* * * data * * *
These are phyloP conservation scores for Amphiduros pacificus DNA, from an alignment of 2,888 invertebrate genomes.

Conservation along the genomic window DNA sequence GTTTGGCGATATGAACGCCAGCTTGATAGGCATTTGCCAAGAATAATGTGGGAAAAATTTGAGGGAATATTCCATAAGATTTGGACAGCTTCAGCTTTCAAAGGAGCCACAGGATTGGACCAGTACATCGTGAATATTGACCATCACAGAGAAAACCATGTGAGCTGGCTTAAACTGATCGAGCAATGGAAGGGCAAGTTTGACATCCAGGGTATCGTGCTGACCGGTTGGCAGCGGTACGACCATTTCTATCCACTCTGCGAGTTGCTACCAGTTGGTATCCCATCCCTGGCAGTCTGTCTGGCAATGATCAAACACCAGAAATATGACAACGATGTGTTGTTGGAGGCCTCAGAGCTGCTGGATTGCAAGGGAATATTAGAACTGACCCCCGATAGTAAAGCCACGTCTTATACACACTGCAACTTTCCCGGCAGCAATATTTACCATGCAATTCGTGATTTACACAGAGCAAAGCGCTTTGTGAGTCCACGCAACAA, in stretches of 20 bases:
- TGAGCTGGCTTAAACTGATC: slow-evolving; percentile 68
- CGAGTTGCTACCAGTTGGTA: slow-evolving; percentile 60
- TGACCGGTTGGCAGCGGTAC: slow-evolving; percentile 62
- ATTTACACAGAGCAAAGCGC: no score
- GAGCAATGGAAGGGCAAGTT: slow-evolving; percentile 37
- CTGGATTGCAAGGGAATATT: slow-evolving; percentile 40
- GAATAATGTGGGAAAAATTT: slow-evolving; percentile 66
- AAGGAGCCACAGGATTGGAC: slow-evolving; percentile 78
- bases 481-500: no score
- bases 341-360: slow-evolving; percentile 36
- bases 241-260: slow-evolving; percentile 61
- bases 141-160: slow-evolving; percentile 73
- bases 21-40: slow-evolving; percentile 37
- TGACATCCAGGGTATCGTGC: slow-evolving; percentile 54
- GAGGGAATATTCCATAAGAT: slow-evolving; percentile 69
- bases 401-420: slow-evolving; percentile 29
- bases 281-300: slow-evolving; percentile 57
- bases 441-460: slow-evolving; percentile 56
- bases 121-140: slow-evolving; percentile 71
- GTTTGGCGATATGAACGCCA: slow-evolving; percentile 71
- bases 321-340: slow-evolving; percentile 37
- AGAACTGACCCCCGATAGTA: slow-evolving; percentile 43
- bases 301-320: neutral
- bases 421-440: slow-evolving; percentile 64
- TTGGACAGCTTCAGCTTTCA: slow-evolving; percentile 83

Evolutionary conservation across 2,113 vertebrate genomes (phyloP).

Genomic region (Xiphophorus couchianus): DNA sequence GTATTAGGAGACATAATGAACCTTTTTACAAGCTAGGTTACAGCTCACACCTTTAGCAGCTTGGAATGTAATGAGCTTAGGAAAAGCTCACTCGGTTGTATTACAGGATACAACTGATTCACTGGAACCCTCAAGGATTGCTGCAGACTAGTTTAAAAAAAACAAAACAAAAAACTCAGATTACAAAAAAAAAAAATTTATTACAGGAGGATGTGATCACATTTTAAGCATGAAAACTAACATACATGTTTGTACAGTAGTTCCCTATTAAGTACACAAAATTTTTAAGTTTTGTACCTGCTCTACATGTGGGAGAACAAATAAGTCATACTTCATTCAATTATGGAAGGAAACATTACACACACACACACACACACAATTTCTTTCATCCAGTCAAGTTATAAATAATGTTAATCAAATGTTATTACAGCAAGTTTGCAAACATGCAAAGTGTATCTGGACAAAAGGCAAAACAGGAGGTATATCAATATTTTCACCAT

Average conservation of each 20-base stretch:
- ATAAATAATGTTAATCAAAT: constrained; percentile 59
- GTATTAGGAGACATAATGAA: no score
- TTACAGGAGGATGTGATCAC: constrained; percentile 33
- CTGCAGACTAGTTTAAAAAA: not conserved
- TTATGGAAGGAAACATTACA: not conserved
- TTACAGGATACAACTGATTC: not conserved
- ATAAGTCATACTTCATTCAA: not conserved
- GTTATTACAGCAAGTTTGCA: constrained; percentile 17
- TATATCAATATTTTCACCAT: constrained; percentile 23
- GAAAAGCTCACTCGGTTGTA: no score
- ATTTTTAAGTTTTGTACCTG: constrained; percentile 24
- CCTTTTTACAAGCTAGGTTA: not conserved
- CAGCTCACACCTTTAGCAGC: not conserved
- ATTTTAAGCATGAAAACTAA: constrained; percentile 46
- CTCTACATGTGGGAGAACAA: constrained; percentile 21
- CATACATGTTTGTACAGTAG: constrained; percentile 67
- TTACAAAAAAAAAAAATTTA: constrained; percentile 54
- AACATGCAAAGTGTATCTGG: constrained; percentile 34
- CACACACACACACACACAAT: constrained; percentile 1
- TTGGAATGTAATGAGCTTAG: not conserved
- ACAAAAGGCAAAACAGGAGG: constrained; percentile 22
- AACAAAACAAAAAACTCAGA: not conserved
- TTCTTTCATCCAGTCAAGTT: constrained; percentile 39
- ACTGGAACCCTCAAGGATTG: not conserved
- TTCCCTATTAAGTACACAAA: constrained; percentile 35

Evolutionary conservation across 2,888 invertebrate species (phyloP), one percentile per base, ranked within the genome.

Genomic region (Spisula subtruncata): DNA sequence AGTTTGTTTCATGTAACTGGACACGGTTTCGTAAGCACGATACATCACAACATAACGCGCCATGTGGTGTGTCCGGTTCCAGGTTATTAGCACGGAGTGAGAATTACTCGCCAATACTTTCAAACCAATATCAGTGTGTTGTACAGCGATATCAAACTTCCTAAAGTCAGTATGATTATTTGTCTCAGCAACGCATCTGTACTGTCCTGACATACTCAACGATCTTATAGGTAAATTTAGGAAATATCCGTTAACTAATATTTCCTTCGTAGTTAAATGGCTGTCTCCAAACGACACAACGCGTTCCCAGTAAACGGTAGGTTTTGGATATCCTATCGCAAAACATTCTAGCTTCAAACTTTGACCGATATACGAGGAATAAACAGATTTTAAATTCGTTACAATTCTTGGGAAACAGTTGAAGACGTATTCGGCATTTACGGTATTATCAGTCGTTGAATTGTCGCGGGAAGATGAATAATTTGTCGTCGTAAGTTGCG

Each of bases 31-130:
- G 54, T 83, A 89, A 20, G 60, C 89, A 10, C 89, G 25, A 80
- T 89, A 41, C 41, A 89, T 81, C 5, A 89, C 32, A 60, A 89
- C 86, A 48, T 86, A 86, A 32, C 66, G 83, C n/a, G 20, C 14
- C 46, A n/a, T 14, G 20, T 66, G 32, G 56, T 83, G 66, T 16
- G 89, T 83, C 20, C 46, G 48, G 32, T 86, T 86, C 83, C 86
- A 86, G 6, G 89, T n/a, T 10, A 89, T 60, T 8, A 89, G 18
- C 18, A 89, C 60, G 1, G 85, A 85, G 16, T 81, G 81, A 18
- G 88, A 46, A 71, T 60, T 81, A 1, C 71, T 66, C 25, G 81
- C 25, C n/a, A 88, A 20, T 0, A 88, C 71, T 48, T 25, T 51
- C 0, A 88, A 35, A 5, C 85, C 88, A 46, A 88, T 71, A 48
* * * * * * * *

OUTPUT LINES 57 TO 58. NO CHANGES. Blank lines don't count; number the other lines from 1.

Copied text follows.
Genomic region (Spisula subtruncata): DNA sequence AGTTTGTTTCATGTAACTGGACACGGTTTCGTAAGCACGATACATCACAACATAACGCGCCATGTGGTGTGTCCGGTTCCAGGTTATTAGCACGGAGTGAGAATTACTCGCCAATACTTTCAAACCAATATCAGTGTGTTGTACAGCGATATCAAACTTCCTAAAGTCAGTATGATTATTTGTCTCAGCAACGCATCTGTACTGTCCTGACATACTCAACGATCTTATAGGTAAATTTAGGAAATATCCGTTAACTAATATTTCCTTCGTAGTTAAATGGCTGTCTCCAAACGACACAACGCGTTCCCAGTAAACGGTAGGTTTTGGATATCCTATCGCAAAACATTCTAGCTTCAAACTTTGACCGATATACGAGGAATAAACAGATTTTAAATTCGTTACAATTCTTGGGAAACAGTTGAAGACGTATTCGGCATTTACGGTATTATCAGTCGTTGAATTGTCGCGGGAAGATGAATAATTTGTCGTCGTAAGTTGCG

Each of bases 31-130: